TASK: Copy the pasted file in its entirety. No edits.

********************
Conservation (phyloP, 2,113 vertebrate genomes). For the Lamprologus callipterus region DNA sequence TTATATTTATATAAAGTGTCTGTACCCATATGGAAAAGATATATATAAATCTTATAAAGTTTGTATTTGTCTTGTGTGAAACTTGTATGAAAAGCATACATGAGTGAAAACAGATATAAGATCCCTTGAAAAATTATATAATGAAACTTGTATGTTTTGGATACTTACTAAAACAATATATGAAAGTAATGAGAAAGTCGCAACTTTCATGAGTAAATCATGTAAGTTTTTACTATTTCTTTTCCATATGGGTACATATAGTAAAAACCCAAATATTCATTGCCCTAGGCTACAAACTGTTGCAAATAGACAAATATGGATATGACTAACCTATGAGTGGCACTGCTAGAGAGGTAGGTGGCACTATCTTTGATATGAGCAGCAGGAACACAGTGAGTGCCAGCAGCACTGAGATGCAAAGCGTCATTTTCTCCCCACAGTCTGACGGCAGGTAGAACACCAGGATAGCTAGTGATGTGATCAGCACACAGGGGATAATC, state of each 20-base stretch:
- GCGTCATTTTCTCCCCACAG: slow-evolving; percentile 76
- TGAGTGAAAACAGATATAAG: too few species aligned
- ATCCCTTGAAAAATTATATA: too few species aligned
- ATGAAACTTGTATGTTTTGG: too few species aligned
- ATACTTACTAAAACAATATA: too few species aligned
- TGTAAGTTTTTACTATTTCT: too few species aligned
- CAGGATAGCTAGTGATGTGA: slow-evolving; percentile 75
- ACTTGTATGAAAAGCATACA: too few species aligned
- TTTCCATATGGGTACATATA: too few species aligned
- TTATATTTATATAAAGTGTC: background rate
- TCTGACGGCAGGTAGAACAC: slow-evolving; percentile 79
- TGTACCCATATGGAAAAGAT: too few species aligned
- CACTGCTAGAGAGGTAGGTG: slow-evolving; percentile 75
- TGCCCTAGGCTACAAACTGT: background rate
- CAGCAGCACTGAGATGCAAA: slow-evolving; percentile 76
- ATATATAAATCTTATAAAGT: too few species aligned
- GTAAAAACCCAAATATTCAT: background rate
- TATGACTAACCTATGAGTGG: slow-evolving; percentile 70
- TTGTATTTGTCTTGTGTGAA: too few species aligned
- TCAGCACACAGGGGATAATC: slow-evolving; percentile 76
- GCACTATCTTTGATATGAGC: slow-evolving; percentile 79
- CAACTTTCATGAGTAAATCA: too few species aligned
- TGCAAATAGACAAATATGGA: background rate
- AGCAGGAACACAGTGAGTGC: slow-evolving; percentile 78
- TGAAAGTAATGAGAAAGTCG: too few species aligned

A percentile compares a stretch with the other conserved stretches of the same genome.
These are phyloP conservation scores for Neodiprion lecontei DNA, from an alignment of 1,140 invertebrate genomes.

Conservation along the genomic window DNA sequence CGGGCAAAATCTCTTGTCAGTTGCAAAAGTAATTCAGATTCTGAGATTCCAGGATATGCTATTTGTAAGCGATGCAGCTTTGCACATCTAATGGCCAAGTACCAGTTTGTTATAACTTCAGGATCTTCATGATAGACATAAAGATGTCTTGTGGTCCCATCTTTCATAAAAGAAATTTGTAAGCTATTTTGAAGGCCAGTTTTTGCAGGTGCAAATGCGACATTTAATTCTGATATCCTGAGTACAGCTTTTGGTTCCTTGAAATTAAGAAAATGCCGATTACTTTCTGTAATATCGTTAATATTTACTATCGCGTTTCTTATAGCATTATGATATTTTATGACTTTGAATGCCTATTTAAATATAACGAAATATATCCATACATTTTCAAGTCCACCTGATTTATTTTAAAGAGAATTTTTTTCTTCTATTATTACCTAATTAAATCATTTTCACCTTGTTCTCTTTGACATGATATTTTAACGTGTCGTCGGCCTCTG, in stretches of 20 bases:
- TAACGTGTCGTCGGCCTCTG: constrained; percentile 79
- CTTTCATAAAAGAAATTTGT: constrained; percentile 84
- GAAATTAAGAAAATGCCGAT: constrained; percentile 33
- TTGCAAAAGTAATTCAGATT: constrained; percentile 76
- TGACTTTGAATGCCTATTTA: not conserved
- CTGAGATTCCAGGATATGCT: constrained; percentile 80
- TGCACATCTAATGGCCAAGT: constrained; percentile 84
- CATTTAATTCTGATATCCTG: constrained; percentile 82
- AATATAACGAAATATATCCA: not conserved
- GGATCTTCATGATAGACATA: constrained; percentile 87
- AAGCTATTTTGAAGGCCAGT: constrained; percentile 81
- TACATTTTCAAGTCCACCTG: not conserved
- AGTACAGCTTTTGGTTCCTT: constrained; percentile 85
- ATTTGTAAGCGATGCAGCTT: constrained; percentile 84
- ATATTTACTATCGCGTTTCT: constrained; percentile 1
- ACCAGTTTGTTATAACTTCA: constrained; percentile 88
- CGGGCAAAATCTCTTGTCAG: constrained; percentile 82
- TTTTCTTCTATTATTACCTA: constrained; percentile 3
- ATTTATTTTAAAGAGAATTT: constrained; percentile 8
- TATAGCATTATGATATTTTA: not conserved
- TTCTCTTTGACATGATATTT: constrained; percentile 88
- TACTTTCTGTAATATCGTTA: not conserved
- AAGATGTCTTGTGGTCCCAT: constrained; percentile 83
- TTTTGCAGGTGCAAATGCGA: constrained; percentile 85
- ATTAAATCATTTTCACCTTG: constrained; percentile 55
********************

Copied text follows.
Conservation (phyloP, 2,113 vertebrate genomes). For the Lamprologus callipterus region DNA sequence TTATATTTATATAAAGTGTCTGTACCCATATGGAAAAGATATATATAAATCTTATAAAGTTTGTATTTGTCTTGTGTGAAACTTGTATGAAAAGCATACATGAGTGAAAACAGATATAAGATCCCTTGAAAAATTATATAATGAAACTTGTATGTTTTGGATACTTACTAAAACAATATATGAAAGTAATGAGAAAGTCGCAACTTTCATGAGTAAATCATGTAAGTTTTTACTATTTCTTTTCCATATGGGTACATATAGTAAAAACCCAAATATTCATTGCCCTAGGCTACAAACTGTTGCAAATAGACAAATATGGATATGACTAACCTATGAGTGGCACTGCTAGAGAGGTAGGTGGCACTATCTTTGATATGAGCAGCAGGAACACAGTGAGTGCCAGCAGCACTGAGATGCAAAGCGTCATTTTCTCCCCACAGTCTGACGGCAGGTAGAACACCAGGATAGCTAGTGATGTGATCAGCACACAGGGGATAATC, state of each 20-base stretch:
- GCGTCATTTTCTCCCCACAG: slow-evolving; percentile 76
- TGAGTGAAAACAGATATAAG: too few species aligned
- ATCCCTTGAAAAATTATATA: too few species aligned
- ATGAAACTTGTATGTTTTGG: too few species aligned
- ATACTTACTAAAACAATATA: too few species aligned
- TGTAAGTTTTTACTATTTCT: too few species aligned
- CAGGATAGCTAGTGATGTGA: slow-evolving; percentile 75
- ACTTGTATGAAAAGCATACA: too few species aligned
- TTTCCATATGGGTACATATA: too few species aligned
- TTATATTTATATAAAGTGTC: background rate
- TCTGACGGCAGGTAGAACAC: slow-evolving; percentile 79
- TGTACCCATATGGAAAAGAT: too few species aligned
- CACTGCTAGAGAGGTAGGTG: slow-evolving; percentile 75
- TGCCCTAGGCTACAAACTGT: background rate
- CAGCAGCACTGAGATGCAAA: slow-evolving; percentile 76
- ATATATAAATCTTATAAAGT: too few species aligned
- GTAAAAACCCAAATATTCAT: background rate
- TATGACTAACCTATGAGTGG: slow-evolving; percentile 70
- TTGTATTTGTCTTGTGTGAA: too few species aligned
- TCAGCACACAGGGGATAATC: slow-evolving; percentile 76
- GCACTATCTTTGATATGAGC: slow-evolving; percentile 79
- CAACTTTCATGAGTAAATCA: too few species aligned
- TGCAAATAGACAAATATGGA: background rate
- AGCAGGAACACAGTGAGTGC: slow-evolving; percentile 78
- TGAAAGTAATGAGAAAGTCG: too few species aligned

A percentile compares a stretch with the other conserved stretches of the same genome.
These are phyloP conservation scores for Neodiprion lecontei DNA, from an alignment of 1,140 invertebrate genomes.

Conservation along the genomic window DNA sequence CGGGCAAAATCTCTTGTCAGTTGCAAAAGTAATTCAGATTCTGAGATTCCAGGATATGCTATTTGTAAGCGATGCAGCTTTGCACATCTAATGGCCAAGTACCAGTTTGTTATAACTTCAGGATCTTCATGATAGACATAAAGATGTCTTGTGGTCCCATCTTTCATAAAAGAAATTTGTAAGCTATTTTGAAGGCCAGTTTTTGCAGGTGCAAATGCGACATTTAATTCTGATATCCTGAGTACAGCTTTTGGTTCCTTGAAATTAAGAAAATGCCGATTACTTTCTGTAATATCGTTAATATTTACTATCGCGTTTCTTATAGCATTATGATATTTTATGACTTTGAATGCCTATTTAAATATAACGAAATATATCCATACATTTTCAAGTCCACCTGATTTATTTTAAAGAGAATTTTTTTCTTCTATTATTACCTAATTAAATCATTTTCACCTTGTTCTCTTTGACATGATATTTTAACGTGTCGTCGGCCTCTG, in stretches of 20 bases:
- TAACGTGTCGTCGGCCTCTG: constrained; percentile 79
- CTTTCATAAAAGAAATTTGT: constrained; percentile 84
- GAAATTAAGAAAATGCCGAT: constrained; percentile 33
- TTGCAAAAGTAATTCAGATT: constrained; percentile 76
- TGACTTTGAATGCCTATTTA: not conserved
- CTGAGATTCCAGGATATGCT: constrained; percentile 80
- TGCACATCTAATGGCCAAGT: constrained; percentile 84
- CATTTAATTCTGATATCCTG: constrained; percentile 82
- AATATAACGAAATATATCCA: not conserved
- GGATCTTCATGATAGACATA: constrained; percentile 87
- AAGCTATTTTGAAGGCCAGT: constrained; percentile 81
- TACATTTTCAAGTCCACCTG: not conserved
- AGTACAGCTTTTGGTTCCTT: constrained; percentile 85
- ATTTGTAAGCGATGCAGCTT: constrained; percentile 84
- ATATTTACTATCGCGTTTCT: constrained; percentile 1
- ACCAGTTTGTTATAACTTCA: constrained; percentile 88
- CGGGCAAAATCTCTTGTCAG: constrained; percentile 82
- TTTTCTTCTATTATTACCTA: constrained; percentile 3
- ATTTATTTTAAAGAGAATTT: constrained; percentile 8
- TATAGCATTATGATATTTTA: not conserved
- TTCTCTTTGACATGATATTT: constrained; percentile 88
- TACTTTCTGTAATATCGTTA: not conserved
- AAGATGTCTTGTGGTCCCAT: constrained; percentile 83
- TTTTGCAGGTGCAAATGCGA: constrained; percentile 85
- ATTAAATCATTTTCACCTTG: constrained; percentile 55